Next to the definition of the word ‘brandlash’ in your 2017 content buzzword dictionary? A screenshot of the Pepsi commercial that fell spectacularly flat when it was released and subsequently withdrawn last week. Cringeworthy in how massively it misinterpreted popular appetite for socially aware messaging, Pepsi’s commercial did however succeed in two things: Firstly, in illustrating how today’s consumers are not shy when it comes to speaking up and holding brands accountable for the messages they put out. And, secondly how eager brands are to capture the current appetite for activism in order to stay relevant. Where Pepsi went wrong? Simply put, by co-opting protest in an insensitive, one-dimensional way, depicting it in such a way as to trivialize Black Lives Matter and a host of other social justice causes.
Accountability and Activism
Yes, Pepsi’s tone-deaf commercial was nothing if not a massive fail, but it neatly illustrates two key issues in advertising that have been affecting digital content since the start of 2017. Accountability and activism. From platforms such as Facebook and Google being held accountable by advertisers for their roles in disseminating fake news stories and placing ads alongside extremist websites, to several prominent social media-led corporate boycotts, the start of 2017 has been marked by disruption and backlash. Just as 2017 ushered in a new era in US politics, consumers began flexing their financial muscles to prove that when it comes to spending power, they’ll only support brands they can trust. Look no further than the #deleteuber and #grabyourwallet hashtags for proof, as Uber was held accountable for appearing to undermine and benefit from an anti travel ban taxi strike in New York and Nordstrom stepped away from the Ivanka Trump apparel and accessories line.
Meanwhile, as iconic British retailer Marks & Spencer and the Guardian newspaper opted to back away from advertising with Google, Facebook has announced the creation of a $14 million News Integrity Initiative, a collaboration with Craigslist’s Craig Newmark, to attempt to rebuild trust with its users. Elsewhere, as debate raged around a raft of Presidential Executive orders, a number of companies proactively seized the opportunity to make a positive statement about their corporate values. Starbucks hit the headlines for its pledge to hire 10,000 refugees, ride sharing company Lyft announced a donation of $1 million to the American Civil Liberties Union and numerous Super Bowl Sunday advertisers took the high ground with inclusive social messaging. In short, as fake news and corporate integrity became hot topics of conversation, corporate social responsibility aligned itself with activism.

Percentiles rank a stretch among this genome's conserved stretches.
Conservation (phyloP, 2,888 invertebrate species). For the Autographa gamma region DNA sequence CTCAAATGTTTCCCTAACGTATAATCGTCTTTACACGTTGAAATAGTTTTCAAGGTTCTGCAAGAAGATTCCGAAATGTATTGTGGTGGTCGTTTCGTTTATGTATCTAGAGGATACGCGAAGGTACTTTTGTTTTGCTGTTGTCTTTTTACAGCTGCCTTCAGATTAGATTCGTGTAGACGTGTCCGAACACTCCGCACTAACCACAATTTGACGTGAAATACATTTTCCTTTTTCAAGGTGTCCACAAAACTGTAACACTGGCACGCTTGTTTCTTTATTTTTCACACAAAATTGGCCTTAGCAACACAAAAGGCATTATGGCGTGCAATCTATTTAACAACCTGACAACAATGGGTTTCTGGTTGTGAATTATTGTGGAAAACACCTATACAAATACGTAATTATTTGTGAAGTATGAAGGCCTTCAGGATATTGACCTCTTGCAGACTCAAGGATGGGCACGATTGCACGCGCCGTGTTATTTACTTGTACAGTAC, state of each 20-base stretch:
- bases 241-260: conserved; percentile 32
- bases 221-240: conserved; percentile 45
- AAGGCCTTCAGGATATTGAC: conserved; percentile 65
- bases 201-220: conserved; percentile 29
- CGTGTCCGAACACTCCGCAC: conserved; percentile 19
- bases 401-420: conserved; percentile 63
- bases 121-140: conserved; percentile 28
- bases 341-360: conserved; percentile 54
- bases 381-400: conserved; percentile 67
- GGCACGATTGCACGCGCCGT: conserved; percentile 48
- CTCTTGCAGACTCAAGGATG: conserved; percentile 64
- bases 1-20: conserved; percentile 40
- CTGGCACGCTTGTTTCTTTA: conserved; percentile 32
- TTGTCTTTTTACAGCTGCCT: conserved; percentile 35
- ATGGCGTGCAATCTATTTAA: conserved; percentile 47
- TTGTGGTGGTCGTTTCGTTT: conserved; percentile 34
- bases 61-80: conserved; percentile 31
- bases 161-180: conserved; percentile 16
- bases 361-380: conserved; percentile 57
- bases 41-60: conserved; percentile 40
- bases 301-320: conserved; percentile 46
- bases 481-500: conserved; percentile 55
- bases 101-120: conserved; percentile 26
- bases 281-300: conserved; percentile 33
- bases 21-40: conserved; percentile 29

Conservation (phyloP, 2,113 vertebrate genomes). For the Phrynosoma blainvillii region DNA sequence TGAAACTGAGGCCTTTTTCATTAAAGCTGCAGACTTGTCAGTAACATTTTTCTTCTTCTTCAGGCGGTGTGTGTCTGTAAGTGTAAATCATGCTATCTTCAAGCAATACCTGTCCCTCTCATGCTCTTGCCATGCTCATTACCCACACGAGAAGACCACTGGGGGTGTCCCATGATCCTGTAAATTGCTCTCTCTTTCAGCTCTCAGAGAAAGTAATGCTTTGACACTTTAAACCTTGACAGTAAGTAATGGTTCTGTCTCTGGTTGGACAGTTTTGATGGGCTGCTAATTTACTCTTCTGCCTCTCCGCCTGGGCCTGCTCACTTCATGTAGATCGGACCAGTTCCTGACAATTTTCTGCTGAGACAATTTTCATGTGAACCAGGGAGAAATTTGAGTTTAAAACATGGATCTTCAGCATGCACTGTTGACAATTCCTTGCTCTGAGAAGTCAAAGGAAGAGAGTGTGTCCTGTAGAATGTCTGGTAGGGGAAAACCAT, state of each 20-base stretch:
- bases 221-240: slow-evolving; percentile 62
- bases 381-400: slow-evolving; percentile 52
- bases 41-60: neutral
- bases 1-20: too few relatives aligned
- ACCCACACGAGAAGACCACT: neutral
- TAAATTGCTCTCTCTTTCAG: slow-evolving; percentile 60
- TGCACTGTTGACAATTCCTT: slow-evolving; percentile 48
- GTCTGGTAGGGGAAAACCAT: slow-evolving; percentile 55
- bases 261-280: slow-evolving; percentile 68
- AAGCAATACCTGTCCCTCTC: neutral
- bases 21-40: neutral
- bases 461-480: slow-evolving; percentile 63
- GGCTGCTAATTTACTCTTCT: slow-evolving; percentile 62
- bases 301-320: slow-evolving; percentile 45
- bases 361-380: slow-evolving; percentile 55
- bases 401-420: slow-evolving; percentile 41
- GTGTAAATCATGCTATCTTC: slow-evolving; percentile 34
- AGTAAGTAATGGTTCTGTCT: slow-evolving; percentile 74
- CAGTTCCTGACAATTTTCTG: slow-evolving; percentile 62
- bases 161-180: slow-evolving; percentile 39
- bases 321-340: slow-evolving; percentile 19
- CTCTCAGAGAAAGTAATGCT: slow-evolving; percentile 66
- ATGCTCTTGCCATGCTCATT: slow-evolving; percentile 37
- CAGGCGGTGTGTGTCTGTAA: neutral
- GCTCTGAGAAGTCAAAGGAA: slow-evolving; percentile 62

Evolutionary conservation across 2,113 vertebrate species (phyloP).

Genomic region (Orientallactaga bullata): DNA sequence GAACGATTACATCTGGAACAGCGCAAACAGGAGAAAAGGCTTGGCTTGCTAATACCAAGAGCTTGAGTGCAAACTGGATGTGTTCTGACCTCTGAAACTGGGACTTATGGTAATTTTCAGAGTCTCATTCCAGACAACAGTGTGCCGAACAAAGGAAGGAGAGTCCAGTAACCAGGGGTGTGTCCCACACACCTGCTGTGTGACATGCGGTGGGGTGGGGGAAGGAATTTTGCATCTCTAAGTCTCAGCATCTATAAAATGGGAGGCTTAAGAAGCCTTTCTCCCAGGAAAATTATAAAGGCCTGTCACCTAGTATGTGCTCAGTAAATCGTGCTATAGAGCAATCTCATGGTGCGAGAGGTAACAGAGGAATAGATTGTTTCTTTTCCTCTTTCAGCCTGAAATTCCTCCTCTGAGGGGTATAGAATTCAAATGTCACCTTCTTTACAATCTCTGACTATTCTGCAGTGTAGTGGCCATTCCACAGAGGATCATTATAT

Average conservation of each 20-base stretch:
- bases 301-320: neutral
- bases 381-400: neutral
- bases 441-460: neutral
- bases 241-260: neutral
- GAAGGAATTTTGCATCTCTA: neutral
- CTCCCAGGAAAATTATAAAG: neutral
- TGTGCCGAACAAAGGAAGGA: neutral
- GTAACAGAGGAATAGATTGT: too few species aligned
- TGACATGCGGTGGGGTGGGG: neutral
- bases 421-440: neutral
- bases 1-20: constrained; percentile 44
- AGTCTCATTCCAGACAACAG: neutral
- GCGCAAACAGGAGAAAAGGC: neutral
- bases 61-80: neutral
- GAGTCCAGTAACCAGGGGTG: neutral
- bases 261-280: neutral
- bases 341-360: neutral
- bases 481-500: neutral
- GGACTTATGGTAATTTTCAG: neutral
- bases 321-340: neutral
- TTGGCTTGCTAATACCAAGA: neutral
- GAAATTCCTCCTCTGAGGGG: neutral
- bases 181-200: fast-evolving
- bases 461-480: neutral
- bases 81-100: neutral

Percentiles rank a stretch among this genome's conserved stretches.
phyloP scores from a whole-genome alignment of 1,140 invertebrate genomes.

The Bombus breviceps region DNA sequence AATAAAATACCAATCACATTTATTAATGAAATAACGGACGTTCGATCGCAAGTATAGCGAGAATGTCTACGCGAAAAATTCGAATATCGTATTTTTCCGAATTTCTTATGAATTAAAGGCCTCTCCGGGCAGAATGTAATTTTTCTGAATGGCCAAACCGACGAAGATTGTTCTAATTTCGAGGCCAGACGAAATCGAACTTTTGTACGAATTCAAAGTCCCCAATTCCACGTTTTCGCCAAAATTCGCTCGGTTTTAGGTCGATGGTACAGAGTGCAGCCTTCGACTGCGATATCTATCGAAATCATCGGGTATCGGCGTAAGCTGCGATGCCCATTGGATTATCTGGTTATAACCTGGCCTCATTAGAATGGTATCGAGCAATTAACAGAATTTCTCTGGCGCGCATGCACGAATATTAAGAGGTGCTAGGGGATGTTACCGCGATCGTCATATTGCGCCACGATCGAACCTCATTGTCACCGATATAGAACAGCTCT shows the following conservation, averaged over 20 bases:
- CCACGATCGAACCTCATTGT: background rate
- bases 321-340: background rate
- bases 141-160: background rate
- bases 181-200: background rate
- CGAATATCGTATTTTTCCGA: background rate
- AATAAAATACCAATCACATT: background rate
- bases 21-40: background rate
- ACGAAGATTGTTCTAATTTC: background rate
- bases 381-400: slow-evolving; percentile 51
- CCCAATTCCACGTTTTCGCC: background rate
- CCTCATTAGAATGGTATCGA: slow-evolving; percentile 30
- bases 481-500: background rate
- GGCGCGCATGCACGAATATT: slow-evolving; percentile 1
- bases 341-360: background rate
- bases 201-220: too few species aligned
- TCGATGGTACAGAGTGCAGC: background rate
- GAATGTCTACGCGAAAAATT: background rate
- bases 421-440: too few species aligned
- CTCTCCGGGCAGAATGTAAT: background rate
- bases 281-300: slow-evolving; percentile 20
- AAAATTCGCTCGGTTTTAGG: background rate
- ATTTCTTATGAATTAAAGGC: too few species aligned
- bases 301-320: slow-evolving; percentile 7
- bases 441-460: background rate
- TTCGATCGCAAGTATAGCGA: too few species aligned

So how can brands create captivating, relevant digital content within this new era of activism and accountability without falling into Pepsi’s trap? And what types of messages can maintain and restore consumers’ faith in brands as they closely and carefully monitor corporate reaction to social and political goings on? The answer lies with evoking a relatable community experience. And, by making a product or brand the totem of that experience. Of course, we’re not talking in-your-face and tone-deaf as seen with Pepsi, but softer and more authentic. Take Chanel’s recent ‘Rebel at Heart’ campaign for example. Here, instead of riffing off socially conscious messaging in the direct way many mainstream brands did with Super Bowl advertising, Chanel has lifted the visual codes of protest to tell a fresh story about the brand. Through a visually captivating, shareable short online film, Gabrielle Chanel emerges as much less of a frosty fashion diva as she is typically envisioned and more of a strong-willed fashion rebel, a woman who was ahead of her time and as someone who “transformed her rebellion into an art.” The result positions Chanel as strong, relatable and inspiring – all within the tropes of protest. Here, activism rhymes with approachability to form a campaign filled with images like those seen across social media after the January 2017 women’s marches.
Elsewhere, for the release of its new Le Marché des Merveilles watch, Gucci has been treading a similar approachable path by using memes to make itself relatable. Using the #TFWGucci and #ThatFeelingWhenGucci hashtags, the brand reached out to a host of well-known meme creators to create a meme-based campaign. Here a little soft irreverence makes for a fun, experiential campaign. And, by suggesting it knows its place, Gucci not only paints itself as self-effacing and by extension trustworthy, it also anchors itself in the global culture of the Internet.
So what’s ultimately at stake for brands operating within today’s fake news-riddled digital sphere? Given that 76%* of online adults state that they engage with brands directly via social media (*according to a Luxury Society study), brands have the opportunity to fashion themselves as preferred and trusted destinations for information on trends, lifestyle and products. For evidence of how impactful this can be, just look back to the mainstream sector and Starbucks, who since September 2016 have been brewing its own content with 1912 Pike, a web publication offering up approachable stories, friendly faces and an extra shot of messaging that supports the brand’s purpose and integrity.